I ask all the time, and am always happy to help come up with the scene. Sometimes you just have to trust your friends and be a little flexible to have fun! Don't forget the "Play" part of RP :)

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Well, this definitely turns the topic on its head... it's an interesting question. I've run into this a fair bit too, and it's left me asking the same question at times. 

 

Some of it is simply a question of priorities: some folk are going to want to run content more than RP, and use RP to fill in the gaps or save that for major scheduled events. Others are going to prioritize RP to the detriment of everything else, so it's really a matter of personal preference.

 

It seems to me that in a lot of cases, folk tend to shy away from slice-of-life / tavern-RP where the potential to encounter character development is fairly low, so there's not a lot of incentive to engage in that. Meaningful character develop occurs through conflict, events, and having an antagonist on-hand, and none of these things seem to be greatly plentiful in the community-at-large. At least, events of this nature are kept to silos, aren't advertised well, or are by invite-only. Still, slice-of-life / tavern-RP certainly has its place in the RP ecosystem- but it's filler, it's not the main content. 

 

Speaking of content, that's really the end-game. Generating content is done by a pretty small minority of the general player base, much less players who play bonafide villains and actively act as community-oriented antagonists. It's a face-off of RP content vs. PvE content, and while PvE content is low-effort plentiful, RP content is more difficult to generate, in much smaller supply, but when it is available, tends to win out easily over static PvE content.

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Hmm...

 

Do I think events can interfere with regular RP? Oh yeah. Everyone and his mother is running their events during the weekends, and there's a heap of roleplayers who only have time to RP during said weekends. Then well, heh, its a person choice whether you want to go to those events, or do a bit more personal roleplay?

A lot of people simply enjoy going to events, and no one can fault them for it. I think its really just a matter of finding a (small) friendgroup with the same tastes in that regard, so you don't run into this problem.

 

Well, besides that I can just offer you the typical advice of 'go find more people to roleplay with', but you've been around forever, so you know this. But yeah, I think it is just truly a matter of that. My friendgroup doesn't often attend events. One every so often? Yeah, they like that, and I'm of the same mind. But personally for me, between the Ala Mhigan LS events, Sea Breeze Bazaar and the odd Grindstone, I'm good really. But others just want to attend things all the time! What is perfectly fine. It just yeah, don't feel like doing that myself as I generally get little character development out of /most/ events. Anyhow...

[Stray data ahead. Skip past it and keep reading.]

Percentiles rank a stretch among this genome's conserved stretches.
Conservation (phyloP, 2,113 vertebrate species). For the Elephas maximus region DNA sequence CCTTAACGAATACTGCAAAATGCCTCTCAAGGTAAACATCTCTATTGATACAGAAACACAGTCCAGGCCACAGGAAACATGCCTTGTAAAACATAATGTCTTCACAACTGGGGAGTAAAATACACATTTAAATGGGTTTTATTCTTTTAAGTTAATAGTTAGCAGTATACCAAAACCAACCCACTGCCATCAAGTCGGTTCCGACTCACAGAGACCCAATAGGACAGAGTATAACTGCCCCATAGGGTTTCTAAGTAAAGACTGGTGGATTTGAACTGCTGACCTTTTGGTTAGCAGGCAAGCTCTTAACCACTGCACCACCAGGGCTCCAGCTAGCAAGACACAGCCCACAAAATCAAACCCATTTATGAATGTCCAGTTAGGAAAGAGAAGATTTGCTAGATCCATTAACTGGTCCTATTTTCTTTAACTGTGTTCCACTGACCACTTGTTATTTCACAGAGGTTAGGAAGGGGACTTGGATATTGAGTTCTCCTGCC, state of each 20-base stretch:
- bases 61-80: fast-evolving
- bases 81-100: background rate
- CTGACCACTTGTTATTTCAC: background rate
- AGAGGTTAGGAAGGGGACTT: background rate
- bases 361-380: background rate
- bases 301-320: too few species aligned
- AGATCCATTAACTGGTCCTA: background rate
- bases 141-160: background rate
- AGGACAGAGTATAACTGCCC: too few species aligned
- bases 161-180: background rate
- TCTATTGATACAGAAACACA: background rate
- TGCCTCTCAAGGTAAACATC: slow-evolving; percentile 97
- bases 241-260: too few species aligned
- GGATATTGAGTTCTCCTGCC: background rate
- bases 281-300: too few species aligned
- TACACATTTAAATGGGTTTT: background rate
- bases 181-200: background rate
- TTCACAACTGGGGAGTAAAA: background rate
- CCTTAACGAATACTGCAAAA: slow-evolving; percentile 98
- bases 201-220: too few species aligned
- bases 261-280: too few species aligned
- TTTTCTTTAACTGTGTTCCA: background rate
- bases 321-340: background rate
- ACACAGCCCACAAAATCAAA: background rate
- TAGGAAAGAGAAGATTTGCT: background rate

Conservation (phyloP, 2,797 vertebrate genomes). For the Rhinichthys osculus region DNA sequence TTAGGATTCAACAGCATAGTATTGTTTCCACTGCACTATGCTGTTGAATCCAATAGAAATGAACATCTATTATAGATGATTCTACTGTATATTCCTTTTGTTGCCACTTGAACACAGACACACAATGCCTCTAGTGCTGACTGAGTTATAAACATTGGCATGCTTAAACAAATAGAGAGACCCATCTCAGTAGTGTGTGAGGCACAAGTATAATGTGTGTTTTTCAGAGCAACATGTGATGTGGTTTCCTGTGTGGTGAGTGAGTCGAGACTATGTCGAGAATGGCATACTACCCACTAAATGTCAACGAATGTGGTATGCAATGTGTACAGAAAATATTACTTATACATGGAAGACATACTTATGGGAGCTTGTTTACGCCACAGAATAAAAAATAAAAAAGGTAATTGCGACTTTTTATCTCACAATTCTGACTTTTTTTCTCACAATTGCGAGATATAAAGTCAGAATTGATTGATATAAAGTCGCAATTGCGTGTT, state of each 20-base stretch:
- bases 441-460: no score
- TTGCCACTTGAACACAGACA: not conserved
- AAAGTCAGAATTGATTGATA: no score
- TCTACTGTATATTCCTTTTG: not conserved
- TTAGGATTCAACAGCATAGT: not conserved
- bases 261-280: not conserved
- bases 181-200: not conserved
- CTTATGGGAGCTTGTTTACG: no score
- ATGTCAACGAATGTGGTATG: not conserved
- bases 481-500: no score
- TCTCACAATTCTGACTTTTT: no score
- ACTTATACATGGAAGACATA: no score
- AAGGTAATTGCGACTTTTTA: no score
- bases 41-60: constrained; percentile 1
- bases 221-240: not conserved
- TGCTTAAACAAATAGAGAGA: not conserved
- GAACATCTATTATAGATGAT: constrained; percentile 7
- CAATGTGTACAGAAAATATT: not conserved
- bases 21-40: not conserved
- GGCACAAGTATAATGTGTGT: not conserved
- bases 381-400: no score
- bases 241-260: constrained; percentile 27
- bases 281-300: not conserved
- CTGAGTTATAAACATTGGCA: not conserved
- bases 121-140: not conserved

People's priority with roleplay is all over the place, I think it's a matter of finding people who share the same tastes in that regard.

 

Also, I don't think you should stop asking people to roleplay on a whim. I harass my roleplay partners all the time for roleplay. I get to hear 'no, got no time right now, later maybe?' quite often as well. But I just move on to poke the next one who I spot online.

 

Edit time:

 

It seems to me that in a lot of cases, folk tend to shy away from slice-of-life / tavern-RP where the potential to encounter character development is fairly low, so there's not a lot of incentive to engage in that. Meaningful character develop occurs through conflict, events, and having an antagonist on-hand, and none of these things seem to be greatly plentiful in the community-at-large. At least, events of this nature are kept to silos, aren't advertised well, or are by invite-only. Still, slice-of-life / tavern-RP certainly has its place in the RP ecosystem- but it's filler, it's not the main content.

 

Yeah, I think Balmung is the first and only community I've seen who has more slice of life/tavern RP going on then anything else. I find it is terrible hard to find people to plot with and interest them in things beyond said 'casual' roleplay. It's the sole reason I like social roleplay to some degree, but not overly much. Well social roleplay? My main character on WoW, or one of them, never gone into battle for over the seven years or so I've had her. But we had a lot of politics going on, interguild roleplay, server events and that like. Balmung, somehow, doesn't have this.